Super Duper + Time Machine

Discussion in 'macOS' started by macstatic, May 15, 2011.

  1. macstatic macrumors 6502a

    Joined:
    Oct 21, 2005
    #1
    Using Super Duper I've created a bootable backup drive for my PowerBook.
    The idea is to have Time Machine doing regular backups on the same drive, but also having it bootable in case of an emergency. However, Super Duper has copied the entire drive (that's the only choice in unregistered mode as far as I know), and when I try to start Time Machine it attempts to back up my entire drive again. I assume if configure Time Machine not to copy certain folders (e.g. System, Applications...) then it won't make any backups of them later on even if things inside of them change. And if I leave Time Machine as it is and instead remove files the backup drive so far (the files/folders Super Duper copied) then I won't have a bootable drive any longer, so what do I do?

    I'm running MacOSX 10.5 (10.5.8?) on a PowerBook G4.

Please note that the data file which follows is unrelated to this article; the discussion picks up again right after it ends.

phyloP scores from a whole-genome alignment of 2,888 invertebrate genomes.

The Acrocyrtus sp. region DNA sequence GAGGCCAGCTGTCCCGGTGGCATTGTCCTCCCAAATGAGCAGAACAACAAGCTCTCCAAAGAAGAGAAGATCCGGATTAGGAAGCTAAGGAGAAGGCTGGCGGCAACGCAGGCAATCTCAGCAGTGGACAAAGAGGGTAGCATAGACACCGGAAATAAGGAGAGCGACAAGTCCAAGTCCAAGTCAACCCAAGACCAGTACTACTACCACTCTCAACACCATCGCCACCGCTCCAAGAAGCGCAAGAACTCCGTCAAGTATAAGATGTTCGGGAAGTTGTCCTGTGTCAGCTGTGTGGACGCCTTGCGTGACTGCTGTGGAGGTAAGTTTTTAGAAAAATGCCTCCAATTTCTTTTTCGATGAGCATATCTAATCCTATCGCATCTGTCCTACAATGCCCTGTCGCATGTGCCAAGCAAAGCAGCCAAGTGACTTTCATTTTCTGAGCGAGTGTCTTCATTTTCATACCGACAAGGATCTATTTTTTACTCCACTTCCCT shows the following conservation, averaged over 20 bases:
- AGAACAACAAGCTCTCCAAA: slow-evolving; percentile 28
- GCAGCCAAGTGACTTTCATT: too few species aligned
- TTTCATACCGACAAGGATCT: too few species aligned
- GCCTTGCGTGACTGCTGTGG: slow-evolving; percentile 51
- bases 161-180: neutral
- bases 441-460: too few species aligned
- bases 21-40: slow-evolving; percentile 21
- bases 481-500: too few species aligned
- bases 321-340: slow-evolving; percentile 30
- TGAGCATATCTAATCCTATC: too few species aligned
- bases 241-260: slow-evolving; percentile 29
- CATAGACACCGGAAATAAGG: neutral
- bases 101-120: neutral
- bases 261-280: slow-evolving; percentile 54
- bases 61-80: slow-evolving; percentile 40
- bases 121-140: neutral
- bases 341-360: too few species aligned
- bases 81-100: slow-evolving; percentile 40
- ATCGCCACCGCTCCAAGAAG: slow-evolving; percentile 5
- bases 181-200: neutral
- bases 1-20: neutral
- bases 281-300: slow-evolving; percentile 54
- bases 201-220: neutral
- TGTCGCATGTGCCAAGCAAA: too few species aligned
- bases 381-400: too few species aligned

2. GGJstudios macrumors Westmere

    GGJstudios

    Joined:
    May 16, 2008
    #2
    I use Carbon Copy Cloner to make a bootable backup, then keep that backup current with scheduled incremental backups. I assume SuperDuper can do the same thing. Using this method, I have no need for Time Machine at all.
     
  3. John T macrumors 68020

    John T

    Joined:
    Mar 18, 2006
    Location:
    UK.
    #3
    Yes it can! I use it to create regular incremental backup on an external HDD.

    Having suffered many years ago the disaster of an HD crash, I also run Time Machine on another HDD. Some may say "overkill!". Maybe, but.......... :)
     
  4. chris8 macrumors newbie

    Joined:
    May 20, 2011
    #4
    Super Duper is great, used it for years but you should turn off Time Machine when doing your SD backup as it can cause strange probs if you don't.
     
  5. DeaconGraves macrumors 65816

    DeaconGraves

    Joined:
    Apr 25, 2007
    Location:
    Dallas, TX
    #5
    Honestly, if you're going to use both Super Duper and Time Machine, it would probably be better to have them both be on different drives. That way if your hard drive fails you haven't lost two backups. :eek:
     
  6. fungus macrumors regular

    fungus

    Joined:
    Sep 30, 2008
    Location:
    @unclefungus
    #6
    I would create two partitions on the drive, one for clone backups and one for Time Machine, and limit Time Machine to backing up your libraries and important files as you stated. Or if you can afford to you could do this on two separate external drives. Personally, I use Carbon Copy Cloner for my bootable backups to a portable drive and Time Machine for incremental backups of specific folders on my mini pulling htpc/home server duties.
     

Share This Page